In a recent post, I introduced the idea of spatial environmental education, using map-based analysis to teach and learn environmental studies. I hope to strengthen this idea in this column by showing how spatial analysis can foster learning about environmental content and relationships. One of the central themes of environmental studies is examining the interaction between humans and the environment. How does the environment affect people, through such characteristics as daily weather and long-term climate, native plants and animals, landforms, the availability of water, local and regional natural hazards, and predominant soil type? Conversely, how do humans affect their environment?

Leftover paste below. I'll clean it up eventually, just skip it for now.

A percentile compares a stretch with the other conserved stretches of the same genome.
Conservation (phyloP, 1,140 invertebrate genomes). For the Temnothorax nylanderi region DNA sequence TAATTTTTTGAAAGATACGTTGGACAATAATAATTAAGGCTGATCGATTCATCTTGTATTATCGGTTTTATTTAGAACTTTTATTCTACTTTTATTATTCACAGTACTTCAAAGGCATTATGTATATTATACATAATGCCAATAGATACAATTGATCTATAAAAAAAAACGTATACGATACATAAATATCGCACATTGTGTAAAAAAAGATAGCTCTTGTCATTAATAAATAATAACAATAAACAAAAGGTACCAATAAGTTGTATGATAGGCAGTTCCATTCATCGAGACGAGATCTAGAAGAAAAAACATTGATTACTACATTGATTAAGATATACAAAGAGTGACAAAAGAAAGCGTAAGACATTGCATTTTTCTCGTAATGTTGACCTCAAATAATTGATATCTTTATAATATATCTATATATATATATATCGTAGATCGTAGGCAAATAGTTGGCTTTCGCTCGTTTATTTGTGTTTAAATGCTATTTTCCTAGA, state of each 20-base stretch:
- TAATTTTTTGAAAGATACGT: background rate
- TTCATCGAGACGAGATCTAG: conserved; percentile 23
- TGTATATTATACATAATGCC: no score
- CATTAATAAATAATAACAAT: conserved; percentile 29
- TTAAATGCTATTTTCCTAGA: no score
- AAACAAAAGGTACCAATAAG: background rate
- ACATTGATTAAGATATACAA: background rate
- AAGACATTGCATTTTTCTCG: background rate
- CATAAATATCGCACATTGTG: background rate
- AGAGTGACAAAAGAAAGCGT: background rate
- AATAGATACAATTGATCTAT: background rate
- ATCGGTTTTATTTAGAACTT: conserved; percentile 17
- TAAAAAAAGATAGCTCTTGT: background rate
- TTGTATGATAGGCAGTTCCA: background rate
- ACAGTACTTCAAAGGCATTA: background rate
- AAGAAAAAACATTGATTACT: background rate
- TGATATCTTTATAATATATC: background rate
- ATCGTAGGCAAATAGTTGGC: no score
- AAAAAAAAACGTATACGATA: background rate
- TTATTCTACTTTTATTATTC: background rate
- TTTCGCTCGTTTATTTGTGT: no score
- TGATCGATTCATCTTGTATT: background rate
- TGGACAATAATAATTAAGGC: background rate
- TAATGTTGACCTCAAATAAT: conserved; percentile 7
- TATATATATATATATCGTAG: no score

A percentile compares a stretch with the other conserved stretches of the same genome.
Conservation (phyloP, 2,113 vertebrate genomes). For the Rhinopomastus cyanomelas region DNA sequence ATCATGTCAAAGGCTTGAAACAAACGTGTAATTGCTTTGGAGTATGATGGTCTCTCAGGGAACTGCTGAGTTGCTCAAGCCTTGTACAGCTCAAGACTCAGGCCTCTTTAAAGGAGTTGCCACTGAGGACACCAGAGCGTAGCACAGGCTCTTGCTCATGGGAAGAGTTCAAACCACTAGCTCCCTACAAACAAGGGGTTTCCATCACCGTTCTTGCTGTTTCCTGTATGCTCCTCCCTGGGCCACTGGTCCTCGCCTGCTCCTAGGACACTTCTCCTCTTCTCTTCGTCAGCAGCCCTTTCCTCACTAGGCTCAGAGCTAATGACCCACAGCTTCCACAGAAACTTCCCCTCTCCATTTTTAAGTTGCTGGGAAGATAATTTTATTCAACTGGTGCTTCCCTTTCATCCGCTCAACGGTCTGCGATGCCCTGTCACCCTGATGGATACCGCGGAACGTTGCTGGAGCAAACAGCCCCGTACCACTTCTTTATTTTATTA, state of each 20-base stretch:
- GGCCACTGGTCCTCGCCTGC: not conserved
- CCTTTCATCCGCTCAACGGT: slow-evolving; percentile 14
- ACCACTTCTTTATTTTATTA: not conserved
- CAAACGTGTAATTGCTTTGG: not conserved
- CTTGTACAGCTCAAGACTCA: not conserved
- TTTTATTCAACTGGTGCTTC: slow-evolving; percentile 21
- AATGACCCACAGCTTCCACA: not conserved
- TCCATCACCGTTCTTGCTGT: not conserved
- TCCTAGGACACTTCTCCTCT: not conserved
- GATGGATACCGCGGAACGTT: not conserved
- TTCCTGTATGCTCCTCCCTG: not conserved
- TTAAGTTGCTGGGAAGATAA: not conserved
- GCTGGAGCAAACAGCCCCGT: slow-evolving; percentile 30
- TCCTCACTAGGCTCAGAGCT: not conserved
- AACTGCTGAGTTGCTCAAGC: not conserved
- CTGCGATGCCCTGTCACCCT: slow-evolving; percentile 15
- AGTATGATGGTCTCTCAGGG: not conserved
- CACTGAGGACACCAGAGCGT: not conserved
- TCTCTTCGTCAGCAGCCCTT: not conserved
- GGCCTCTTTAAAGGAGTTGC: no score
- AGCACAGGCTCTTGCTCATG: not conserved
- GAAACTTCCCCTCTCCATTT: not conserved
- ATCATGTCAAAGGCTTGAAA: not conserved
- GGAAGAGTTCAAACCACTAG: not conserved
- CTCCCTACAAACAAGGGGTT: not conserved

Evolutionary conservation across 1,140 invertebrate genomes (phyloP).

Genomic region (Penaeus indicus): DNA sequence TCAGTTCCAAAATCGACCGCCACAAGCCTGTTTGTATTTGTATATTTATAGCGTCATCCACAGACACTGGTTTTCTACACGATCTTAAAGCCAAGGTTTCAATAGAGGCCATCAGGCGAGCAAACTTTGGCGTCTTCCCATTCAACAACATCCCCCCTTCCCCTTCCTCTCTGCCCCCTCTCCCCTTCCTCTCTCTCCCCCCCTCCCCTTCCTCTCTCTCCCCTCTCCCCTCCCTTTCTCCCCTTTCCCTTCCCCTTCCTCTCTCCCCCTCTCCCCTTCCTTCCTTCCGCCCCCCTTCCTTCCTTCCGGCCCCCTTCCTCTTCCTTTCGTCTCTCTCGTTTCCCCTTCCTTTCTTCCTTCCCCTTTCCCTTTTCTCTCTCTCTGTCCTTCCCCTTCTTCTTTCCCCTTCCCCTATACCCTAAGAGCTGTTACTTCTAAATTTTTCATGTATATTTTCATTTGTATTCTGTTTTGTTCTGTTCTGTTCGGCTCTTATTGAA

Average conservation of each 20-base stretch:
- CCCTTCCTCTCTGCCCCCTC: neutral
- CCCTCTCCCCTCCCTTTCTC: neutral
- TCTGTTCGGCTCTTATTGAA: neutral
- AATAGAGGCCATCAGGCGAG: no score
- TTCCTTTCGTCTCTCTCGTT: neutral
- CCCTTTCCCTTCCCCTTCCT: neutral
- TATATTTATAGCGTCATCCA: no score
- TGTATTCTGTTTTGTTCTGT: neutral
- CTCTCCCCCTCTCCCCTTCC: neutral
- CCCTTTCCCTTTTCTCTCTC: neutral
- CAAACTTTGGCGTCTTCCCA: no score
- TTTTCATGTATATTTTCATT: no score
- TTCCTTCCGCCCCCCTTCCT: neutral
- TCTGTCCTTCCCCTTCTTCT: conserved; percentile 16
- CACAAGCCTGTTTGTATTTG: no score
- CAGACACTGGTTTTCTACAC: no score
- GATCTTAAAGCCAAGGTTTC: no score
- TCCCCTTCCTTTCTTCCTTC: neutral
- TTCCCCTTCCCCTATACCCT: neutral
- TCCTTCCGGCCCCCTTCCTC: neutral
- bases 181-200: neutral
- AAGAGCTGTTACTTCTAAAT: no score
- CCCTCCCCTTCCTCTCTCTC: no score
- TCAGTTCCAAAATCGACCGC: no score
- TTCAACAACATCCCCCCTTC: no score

IS can be used to teach and learn about environmental content and relationships. Photograph by Joseph Kerski, out on the landscape in Wyoming.
Another central environmental theme is change. The Earth is a dynamic planet. Comparing land cover change based on examining Landsat satellite imagery, comparing the variation in the frequency and intensity of hurricanes by year, or investigating population change in an urban area are three of the many ways in which change can be examined using maps within a Geographic Information Systems (GIS), starting withArcGIS Online.